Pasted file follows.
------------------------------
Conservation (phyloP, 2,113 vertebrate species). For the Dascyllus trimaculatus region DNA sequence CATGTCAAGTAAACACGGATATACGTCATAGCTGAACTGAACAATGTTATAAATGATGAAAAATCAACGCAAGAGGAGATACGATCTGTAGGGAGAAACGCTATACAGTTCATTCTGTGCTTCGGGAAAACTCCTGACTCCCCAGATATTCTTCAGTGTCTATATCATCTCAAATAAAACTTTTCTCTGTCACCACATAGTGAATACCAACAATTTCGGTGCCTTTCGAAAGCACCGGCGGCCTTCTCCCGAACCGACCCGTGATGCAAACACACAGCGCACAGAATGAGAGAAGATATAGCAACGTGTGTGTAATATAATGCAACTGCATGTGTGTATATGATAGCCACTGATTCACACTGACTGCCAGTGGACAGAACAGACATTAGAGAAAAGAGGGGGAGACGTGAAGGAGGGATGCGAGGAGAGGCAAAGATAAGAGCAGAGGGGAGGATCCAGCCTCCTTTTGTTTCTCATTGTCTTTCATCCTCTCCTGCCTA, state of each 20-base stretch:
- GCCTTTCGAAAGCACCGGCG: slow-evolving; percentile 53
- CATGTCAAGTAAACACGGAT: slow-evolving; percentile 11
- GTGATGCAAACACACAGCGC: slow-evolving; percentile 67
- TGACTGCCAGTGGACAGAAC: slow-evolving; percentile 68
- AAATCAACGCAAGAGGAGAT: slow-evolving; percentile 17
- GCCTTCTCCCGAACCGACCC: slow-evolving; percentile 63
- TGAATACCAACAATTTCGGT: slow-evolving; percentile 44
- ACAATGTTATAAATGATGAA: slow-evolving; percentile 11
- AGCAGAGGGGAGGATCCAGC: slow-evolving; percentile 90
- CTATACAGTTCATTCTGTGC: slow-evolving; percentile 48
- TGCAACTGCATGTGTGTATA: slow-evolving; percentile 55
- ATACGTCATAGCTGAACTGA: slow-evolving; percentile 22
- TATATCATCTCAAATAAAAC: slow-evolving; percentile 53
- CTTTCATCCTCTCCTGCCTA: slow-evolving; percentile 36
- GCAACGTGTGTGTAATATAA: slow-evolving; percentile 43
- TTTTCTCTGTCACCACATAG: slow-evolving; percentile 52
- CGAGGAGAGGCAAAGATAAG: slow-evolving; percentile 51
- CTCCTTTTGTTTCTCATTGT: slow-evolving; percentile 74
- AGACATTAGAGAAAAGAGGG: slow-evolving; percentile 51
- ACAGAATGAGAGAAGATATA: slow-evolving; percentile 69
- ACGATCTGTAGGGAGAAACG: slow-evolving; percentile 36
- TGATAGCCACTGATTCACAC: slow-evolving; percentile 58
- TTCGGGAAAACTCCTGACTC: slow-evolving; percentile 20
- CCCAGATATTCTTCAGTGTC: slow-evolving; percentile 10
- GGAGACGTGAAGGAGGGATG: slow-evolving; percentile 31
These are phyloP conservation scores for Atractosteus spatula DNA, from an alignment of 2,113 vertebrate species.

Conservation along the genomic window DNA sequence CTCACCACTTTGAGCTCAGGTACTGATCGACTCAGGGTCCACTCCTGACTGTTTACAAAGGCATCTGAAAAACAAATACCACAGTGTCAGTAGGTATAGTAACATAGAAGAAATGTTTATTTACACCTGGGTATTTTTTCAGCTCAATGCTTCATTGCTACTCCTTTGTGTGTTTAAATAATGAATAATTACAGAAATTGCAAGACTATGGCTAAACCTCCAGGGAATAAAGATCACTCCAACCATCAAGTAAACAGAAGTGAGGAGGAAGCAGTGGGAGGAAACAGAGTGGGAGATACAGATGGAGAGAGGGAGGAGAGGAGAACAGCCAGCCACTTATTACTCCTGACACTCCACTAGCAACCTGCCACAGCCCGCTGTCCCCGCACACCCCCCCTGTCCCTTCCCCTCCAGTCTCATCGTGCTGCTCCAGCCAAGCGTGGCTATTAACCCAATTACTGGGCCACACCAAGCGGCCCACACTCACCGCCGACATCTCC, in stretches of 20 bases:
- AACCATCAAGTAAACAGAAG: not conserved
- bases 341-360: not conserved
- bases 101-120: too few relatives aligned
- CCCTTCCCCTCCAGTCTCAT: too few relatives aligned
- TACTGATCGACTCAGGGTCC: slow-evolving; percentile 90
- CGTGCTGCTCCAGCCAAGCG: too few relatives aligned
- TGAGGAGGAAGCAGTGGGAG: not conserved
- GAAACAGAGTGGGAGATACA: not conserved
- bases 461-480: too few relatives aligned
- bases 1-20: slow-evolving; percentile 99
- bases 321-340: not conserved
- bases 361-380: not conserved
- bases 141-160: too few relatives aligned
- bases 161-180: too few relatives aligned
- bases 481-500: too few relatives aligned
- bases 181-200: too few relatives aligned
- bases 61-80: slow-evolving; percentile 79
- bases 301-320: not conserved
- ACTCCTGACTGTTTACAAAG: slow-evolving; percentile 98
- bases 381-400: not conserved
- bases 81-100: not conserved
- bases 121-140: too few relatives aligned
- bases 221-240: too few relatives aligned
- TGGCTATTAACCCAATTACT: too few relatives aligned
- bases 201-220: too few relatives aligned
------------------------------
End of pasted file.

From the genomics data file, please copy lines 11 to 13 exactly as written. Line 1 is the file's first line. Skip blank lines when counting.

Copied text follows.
- CTATACAGTTCATTCTGTGC: slow-evolving; percentile 48
- TGCAACTGCATGTGTGTATA: slow-evolving; percentile 55
- ATACGTCATAGCTGAACTGA: slow-evolving; percentile 22